The organ secularised with sophistication
On Sunday evening, July 5th 2015, something special happened in the Great Church of Oosthuizen: with their program MeantoneBlues, Guus Janssen and Melle Weijters led the religious organ back to its mundane origins. Or, put differently: ‘Your roots are in the mean streets, that ‘ll never change’, says Donald Fagen in ‘I took you out of the ghetto’ (Sunken Condos, 2012).
A year before, on September 28 2014, they successfully performed a similar program called ‘MicroBlues’ at the Muziekgebouw aan ’t IJ, in which they explored the possibilities of the 31-tone system. The attentiveness of Herman van Leuven, member of the local commission, connected it to Oosthuizen. The vocal intonation and meantone tuning turned the organ in Oosthuizen into a virtual vocalist in compositions by Miles Davis, Ellington and Hendrix.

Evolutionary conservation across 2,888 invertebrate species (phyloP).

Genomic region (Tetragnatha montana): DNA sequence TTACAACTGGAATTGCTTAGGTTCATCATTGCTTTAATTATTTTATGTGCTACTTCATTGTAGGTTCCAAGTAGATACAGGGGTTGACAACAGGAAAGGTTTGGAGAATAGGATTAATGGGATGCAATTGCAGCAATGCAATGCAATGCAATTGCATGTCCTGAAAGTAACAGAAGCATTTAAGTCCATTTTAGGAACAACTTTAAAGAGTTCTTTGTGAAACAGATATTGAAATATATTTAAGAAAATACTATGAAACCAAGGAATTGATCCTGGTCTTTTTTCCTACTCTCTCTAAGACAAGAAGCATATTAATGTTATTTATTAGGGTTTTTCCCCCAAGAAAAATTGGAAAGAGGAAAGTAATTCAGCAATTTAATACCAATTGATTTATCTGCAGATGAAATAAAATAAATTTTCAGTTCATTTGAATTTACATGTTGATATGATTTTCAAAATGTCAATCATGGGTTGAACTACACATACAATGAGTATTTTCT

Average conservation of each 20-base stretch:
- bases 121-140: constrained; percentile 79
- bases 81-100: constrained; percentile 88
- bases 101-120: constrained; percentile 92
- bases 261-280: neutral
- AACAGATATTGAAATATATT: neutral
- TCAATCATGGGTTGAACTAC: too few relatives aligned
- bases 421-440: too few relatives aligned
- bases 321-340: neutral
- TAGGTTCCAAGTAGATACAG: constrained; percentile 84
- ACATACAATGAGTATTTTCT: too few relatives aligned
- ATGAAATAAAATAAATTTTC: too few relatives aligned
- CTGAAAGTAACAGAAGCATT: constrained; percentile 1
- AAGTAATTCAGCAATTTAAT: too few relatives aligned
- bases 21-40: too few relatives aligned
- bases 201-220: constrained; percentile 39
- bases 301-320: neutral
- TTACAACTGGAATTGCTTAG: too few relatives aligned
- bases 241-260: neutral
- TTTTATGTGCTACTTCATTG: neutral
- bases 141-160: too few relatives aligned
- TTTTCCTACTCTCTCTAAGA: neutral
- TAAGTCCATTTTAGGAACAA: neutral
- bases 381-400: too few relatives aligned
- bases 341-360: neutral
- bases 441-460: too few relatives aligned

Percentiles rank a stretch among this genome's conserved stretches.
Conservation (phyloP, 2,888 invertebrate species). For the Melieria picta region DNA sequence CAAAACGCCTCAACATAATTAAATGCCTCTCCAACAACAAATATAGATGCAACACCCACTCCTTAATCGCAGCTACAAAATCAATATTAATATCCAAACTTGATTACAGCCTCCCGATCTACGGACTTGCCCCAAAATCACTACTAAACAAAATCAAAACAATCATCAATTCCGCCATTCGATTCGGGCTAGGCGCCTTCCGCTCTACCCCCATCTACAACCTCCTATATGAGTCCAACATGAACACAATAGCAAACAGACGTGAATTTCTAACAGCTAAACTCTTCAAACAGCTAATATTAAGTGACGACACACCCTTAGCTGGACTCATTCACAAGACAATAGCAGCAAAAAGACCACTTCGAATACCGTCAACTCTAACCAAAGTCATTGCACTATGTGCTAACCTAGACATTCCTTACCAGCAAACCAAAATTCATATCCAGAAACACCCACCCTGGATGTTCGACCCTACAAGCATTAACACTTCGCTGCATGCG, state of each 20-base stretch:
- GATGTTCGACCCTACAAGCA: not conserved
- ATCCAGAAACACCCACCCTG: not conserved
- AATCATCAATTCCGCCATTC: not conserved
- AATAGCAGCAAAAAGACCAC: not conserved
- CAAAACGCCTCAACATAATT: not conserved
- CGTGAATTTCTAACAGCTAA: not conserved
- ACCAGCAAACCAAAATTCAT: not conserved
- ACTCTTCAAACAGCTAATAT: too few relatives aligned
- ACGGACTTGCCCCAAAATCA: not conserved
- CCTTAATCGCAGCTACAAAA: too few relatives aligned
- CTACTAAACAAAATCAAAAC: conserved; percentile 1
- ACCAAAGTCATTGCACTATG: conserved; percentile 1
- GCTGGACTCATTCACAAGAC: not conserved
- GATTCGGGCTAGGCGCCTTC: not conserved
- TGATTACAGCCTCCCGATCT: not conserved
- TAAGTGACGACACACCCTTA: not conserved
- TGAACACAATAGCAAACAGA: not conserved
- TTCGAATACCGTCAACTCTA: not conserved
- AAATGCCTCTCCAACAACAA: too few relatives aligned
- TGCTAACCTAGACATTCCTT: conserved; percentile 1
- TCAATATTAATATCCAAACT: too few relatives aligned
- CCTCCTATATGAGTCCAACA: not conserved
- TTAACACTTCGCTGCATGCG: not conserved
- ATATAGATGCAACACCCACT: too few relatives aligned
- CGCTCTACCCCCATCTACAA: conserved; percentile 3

Even more sophisticatedly, the players realised the endearing rawness of the vocal blues style on their instruments. As a guitarist, Weijters specialises in the so-called microtonality: playing with very small intervals. Jansen took advantage of similar magnitudes which have been slumbering for ages in the meantone tuning of the instrument of Oosthuizen.
The sixteenth-century Estampie, now as an organ solo, appeared to be from the Fleming Jan de Macque, who, as Giovanni de Macque, was a hit in Gesualdo’s circles in Naples. In Downhome Blues, Weijters demonstrated a harp guitar from 1917, a kind of theorbo with free resonating strings.
Both musicians showed an overwhelming virtuosity, in such a way that by the end of the concert a magical atmosphere was created from Weijters’s Texels Kebab seamlessly blending into Hendrix’s Red House flowing into a sheer endless coda over Lonely Woman by Ornette Coleman.
An excellently dosed sound feast in a proportionally decorated Great Church with an attentive and enthusiastic public, deserving a continuation!